### Distribution-free variance estimators

The main drawback of the estimator ˆ_{med}^{2} is the dependence on the parameter . It
reflects the fact that the estimator is tailored for a given and known distribution of
noise F. Furthermore, as shown below, the rate (7.14) cannot be achieved if it is only
known that F belongs to one of the classes of distributions that we consider in this
chapter.

Instead of using one particular quantile, like the median in Section 7.4, one can
estimate ^{2} by an integral over all quantiles, which allows one to avoid considering
distribution-dependent quantities like (7.13).

Indeed, with the notation q↵ = G ^{1}(1 ↵) where G is the c.d.f. of ( ⇠1)^{2} and
0<↵ <1, the variance of the noise can be expressed as

2 =E( ⇠1)^{2} =
Z 1

0

q↵d↵.

7.4. ESTIMATING THE VARIANCE OF THE NOISE 163 Discarding the higher order quantiles that are dubious in the presence of outliers and replacing q↵ by the empirical quantile qˆ↵ of level ↵ we obtain the following estimator

ˆ^{2} =
Note that ˆ^{2} is an L-estimator, cf. Huber (2011). Also, up to a constant factor, ˆ^{2}
coincides with the statistic used in Collier et al. (2017) .

The following theorem provides an upper bound on the risk of the estimatorˆ^{2}under
the assumption that the noise belongs to the class Ga,⌧. Set

exp(s, d) = max

Then, the estimator ˆ^{2} defined in (7.16) satisfies
sup
where C > 0 is a constant depending only on a and ⌧.

The next theorem establishes the performance of variance estimation in the case of distributions with polynomially decaying tails. Set

pol(s, d) = max
the estimator ˆ^{2} defined in (7.16) satisfies

sup where C > 0 is a constant depending only on a and ⌧.

We assume here that the noise distribution has a moment of order greater than 4, which is close to the minimum requirement since we deal with the expected squared error of a quadratic function of the observations.

We now state the lower bounds matching the results of Theorems 7.4.1 and 7.4.2.

Theorem 7.4.3. Let ⌧ > 0, a > 0, and let s, d be integers satisfying 1 s d. Let
where infTˆ denotes the infimum over all estimators and c > 0, c^{0} > 0 are constants
depending only on`(·), a and ⌧.

Theorems 7.4.1 and 7.4.3 imply that the estimator ˆ^{2} is rate optimal in a minimax
sense when the noise belongs toG^{a,⌧}, in particular when it is sub-Gaussian. Interestingly,
an extra logarithmic factor appears in the optimal rate when passing from the pure
Gaussian distribution of ⇠_{i}’s (cf. Proposition 7.4.2) to the class of all sub-Gaussian
distributions. This factor can be seen as a price to pay for the lack of information
regarding the exact form of the distribution. Also note that this logarithmic factor
vanishes as a! 1.

Under polynomial tail assumption on the noise, we have the following minimax lower bound.

Theorem 7.4.4. Let ⌧ > 0, a 2, and let s, d be integers satisfying 1 s d. Let

`(·) be any loss function in the class L. Then, infTˆ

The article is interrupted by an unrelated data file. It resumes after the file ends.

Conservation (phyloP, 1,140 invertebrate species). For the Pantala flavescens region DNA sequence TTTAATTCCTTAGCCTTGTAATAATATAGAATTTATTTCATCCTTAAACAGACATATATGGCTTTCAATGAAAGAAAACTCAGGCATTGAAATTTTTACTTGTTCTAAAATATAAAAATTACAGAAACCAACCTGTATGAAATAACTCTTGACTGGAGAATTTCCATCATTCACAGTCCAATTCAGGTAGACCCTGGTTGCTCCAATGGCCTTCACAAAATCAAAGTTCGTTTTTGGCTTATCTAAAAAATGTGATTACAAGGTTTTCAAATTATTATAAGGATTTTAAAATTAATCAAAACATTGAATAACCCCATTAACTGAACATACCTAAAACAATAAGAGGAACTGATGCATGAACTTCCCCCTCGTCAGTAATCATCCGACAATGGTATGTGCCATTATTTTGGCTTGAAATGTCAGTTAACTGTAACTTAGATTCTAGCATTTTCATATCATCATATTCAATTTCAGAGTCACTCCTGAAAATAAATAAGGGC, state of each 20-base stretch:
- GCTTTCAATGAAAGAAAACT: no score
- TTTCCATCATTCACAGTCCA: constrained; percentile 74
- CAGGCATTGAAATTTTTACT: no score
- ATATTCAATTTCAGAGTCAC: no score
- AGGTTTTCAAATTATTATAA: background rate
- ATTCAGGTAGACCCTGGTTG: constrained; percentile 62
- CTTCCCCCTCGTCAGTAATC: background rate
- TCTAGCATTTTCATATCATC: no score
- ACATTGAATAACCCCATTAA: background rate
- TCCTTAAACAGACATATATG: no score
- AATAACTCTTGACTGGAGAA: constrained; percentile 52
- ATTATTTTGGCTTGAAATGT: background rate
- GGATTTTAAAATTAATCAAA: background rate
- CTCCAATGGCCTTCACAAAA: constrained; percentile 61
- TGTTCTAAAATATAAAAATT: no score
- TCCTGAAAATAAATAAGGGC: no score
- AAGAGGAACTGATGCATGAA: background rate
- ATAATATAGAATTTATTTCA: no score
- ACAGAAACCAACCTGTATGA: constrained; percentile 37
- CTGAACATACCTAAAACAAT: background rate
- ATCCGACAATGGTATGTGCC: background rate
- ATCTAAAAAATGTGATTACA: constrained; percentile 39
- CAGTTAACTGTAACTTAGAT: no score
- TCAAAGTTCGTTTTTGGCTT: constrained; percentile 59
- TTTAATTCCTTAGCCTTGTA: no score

sup

P⇠2Pa,⌧

sup

>0

sup

k✓k0s

E✓,P⇠, `⇣

c( pol(s, d)) ^{1} Tˆ

2 1 ⌘

c^{0} (7.20)

where infTˆ denotes the infimum over all estimators and c > 0, c^{0} > 0 are constants
depending only on `(·), a and ⌧.

This theorem shows that the rate pol(s, d) obtained in Theorem 7.4.2 cannot be improved in a minimax sense.

A drawback of the estimator defined in (7.16) is in the lack of adaptivity to the sparsity parameters. At first sight, it may seem that the estimator

ˆ^{2}_{⇤} = 2
d

X

1kd/2

Y_{(k)}^{2} (7.21)

could be taken as its adaptive version. However, ˆ_{⇤}^{2} is not a good estimator of ^{2} as can
be seen from the following proposition.

Proposition 7.4.3. Define ˆ_{⇤}^{2} as in (7.21). Let ⌧ >0, a 2, and let s, d be integers
satisfying 1sd, and d= 4k for an integer k. Then,

sup

P⇠2Ga,⌧

sup

>0

sup

k✓k0s

E✓,P⇠, ˆ_{⇤}^{2} ^{2 2}

4

1 64. On the other hand, it turns out that a simple plug-in estimator

ˆ^{2} = 1

dkY ✓ˆk^{2}2 (7.22)

with ˆ✓ chosen as in Section 7.2 achieves rate optimality adaptively to the noise distri-bution and to the sparsity parameter s. This is detailed in the next theorem.

Theorem 7.4.5. Let s and d be integers satisfying 1 s <b dc/4, where 2(0,1/2]

is the tuning parameter in the definition of ˜^{2}. Let ˆ^{2} be the estimator defined by (7.22)
where ˆ✓ is defined in (7.5). Then the following properties hold.

1. Let ⌧ > 0, a > 0. There exist constants c, C > 0 and 2(0,1/2] depending only
on (a,⌧) such that if j =clog^{1/a}(ed/j), j = 1, . . . , d, we have

sup

P⇠2Pa,⌧

sup

>0 sup

k✓k0s

E✓,P⇠, ˆ^{2} ^{2} C ^{2} exp(s, d).

7.5. APPENDIX: PROOFS OF THE UPPER BOUNDS 165

### 7.5 Appendix: Proofs of the upper bounds

### Proof of Proposition 7.2.1

Fix✓2⇥_{s} and let S be the support of ✓. We will call outliers the observations Y_{i} with
i2 S. There are at least m s blocks Bi that do not contain outliers. Denote by J a
set ofm s indices i, for which Bi contains no outliers.

As a > 2, there exist constants L = L(a,⌧) and r = r(a,⌧) 2 (1,2] such that enough depending on a and ⌧), then

P✓,P⇠, (¯_{i}^{2} 2/ I) 1

This proves the desired bound in probability. To obtain the bounds in expectation, set
Z =|˜^{2} ^{2}|. Let first a >4 and take some r2(1, a/4). Then